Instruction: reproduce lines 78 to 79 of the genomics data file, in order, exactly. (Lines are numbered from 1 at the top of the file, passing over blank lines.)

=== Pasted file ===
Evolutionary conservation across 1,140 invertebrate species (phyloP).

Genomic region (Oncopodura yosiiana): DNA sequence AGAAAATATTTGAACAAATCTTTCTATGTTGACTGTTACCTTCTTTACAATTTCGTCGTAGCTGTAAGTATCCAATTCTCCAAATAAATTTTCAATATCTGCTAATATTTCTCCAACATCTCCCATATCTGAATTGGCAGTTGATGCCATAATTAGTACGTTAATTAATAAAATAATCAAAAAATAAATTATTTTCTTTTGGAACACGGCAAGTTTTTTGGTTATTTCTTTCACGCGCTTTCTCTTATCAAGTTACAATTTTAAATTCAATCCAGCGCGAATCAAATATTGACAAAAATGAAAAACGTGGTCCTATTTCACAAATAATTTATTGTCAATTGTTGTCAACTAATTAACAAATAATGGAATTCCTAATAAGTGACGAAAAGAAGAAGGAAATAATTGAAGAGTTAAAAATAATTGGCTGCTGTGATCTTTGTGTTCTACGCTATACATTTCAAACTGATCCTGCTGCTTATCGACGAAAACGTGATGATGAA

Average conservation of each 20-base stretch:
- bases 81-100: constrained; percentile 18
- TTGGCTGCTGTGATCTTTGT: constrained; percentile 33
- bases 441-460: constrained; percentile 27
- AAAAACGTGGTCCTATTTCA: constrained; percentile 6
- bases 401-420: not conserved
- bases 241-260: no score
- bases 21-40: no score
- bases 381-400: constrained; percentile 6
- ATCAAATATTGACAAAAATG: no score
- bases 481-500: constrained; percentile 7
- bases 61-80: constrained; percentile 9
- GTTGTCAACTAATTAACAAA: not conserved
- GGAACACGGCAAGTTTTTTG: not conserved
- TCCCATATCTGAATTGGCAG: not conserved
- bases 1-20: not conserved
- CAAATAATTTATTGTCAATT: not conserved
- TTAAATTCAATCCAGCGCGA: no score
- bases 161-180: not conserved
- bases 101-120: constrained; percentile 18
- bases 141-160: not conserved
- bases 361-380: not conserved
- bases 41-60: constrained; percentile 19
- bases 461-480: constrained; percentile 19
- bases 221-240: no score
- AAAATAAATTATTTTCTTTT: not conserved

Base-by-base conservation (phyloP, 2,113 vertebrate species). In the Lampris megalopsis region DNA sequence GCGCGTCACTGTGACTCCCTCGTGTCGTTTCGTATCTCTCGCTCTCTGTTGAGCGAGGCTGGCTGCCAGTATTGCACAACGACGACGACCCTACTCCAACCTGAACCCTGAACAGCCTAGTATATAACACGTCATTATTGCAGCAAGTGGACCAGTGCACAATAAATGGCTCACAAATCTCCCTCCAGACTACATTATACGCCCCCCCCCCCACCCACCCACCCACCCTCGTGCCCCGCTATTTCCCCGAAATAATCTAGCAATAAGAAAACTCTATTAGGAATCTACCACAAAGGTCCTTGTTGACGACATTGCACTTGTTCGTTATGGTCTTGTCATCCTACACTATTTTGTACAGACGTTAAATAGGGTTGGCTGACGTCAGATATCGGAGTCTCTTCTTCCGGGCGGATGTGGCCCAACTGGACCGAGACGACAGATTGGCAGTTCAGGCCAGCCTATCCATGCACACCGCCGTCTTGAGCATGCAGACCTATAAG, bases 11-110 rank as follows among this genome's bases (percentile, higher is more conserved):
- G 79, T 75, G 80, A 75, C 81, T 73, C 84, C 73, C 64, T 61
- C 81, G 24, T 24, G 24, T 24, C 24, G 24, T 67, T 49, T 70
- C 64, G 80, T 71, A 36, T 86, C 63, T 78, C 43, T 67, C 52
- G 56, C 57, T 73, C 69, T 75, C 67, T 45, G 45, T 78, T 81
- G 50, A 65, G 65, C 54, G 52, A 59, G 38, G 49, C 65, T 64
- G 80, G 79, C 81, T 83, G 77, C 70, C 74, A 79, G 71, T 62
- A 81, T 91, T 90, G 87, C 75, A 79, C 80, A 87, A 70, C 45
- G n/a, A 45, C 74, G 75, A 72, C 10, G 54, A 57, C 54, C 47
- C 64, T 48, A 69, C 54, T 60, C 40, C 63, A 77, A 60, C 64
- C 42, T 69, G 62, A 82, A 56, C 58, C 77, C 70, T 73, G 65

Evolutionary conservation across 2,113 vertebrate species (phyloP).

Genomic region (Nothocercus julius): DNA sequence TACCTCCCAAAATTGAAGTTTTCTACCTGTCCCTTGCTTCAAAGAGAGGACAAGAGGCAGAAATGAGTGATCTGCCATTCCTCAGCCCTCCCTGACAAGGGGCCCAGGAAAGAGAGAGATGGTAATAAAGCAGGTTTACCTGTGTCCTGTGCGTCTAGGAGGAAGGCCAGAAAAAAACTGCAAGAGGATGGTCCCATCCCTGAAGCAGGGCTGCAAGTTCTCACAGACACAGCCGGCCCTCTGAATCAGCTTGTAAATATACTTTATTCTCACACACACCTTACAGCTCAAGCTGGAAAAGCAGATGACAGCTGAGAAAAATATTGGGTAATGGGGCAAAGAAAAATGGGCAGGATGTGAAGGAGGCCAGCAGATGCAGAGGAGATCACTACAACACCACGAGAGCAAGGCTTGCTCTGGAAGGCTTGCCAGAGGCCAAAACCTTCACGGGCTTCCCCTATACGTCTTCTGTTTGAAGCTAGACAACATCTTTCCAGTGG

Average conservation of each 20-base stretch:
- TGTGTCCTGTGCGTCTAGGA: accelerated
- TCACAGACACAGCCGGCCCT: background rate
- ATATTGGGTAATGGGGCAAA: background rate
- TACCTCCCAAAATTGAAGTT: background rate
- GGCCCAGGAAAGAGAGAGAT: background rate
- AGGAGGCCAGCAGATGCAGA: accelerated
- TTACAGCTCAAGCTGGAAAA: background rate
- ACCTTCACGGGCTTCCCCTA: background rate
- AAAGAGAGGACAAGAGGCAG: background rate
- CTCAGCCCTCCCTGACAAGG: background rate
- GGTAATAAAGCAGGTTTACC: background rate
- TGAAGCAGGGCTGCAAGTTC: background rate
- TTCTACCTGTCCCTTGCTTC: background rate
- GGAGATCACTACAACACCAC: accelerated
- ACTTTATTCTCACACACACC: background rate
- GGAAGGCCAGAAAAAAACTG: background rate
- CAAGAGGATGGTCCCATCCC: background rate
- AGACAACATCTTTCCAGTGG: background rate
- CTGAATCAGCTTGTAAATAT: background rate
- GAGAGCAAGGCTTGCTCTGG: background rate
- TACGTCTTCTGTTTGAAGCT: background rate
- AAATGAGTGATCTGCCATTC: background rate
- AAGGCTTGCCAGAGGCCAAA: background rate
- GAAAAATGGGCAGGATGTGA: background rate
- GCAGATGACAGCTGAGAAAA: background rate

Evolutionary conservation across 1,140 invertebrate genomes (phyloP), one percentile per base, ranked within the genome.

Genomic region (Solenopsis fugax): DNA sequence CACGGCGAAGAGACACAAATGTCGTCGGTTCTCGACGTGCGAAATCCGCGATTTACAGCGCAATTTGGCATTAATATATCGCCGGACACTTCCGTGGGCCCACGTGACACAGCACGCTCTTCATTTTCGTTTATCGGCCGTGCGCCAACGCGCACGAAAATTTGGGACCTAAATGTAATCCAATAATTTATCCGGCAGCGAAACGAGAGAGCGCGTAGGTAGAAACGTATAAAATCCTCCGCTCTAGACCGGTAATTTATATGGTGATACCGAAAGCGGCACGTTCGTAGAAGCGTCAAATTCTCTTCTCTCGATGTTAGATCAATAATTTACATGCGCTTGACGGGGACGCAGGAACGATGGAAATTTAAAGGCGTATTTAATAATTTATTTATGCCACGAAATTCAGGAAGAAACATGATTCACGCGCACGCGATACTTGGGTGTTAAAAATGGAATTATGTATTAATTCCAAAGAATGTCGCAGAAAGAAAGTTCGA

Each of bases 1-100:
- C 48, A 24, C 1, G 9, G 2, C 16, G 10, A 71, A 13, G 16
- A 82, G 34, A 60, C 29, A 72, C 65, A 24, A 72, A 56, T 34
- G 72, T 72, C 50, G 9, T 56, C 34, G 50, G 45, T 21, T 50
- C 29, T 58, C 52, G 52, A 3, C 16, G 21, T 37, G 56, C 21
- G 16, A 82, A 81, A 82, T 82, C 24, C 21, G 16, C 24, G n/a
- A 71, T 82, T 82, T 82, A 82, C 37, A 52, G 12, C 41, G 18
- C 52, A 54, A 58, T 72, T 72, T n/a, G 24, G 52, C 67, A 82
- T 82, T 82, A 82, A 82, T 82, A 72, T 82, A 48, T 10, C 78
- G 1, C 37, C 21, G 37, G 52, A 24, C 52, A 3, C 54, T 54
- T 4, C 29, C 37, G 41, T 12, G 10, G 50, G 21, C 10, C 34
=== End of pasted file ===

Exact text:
- T 82, T 82, A 82, A 82, T 82, A 72, T 82, A 48, T 10, C 78
- G 1, C 37, C 21, G 37, G 52, A 24, C 52, A 3, C 54, T 54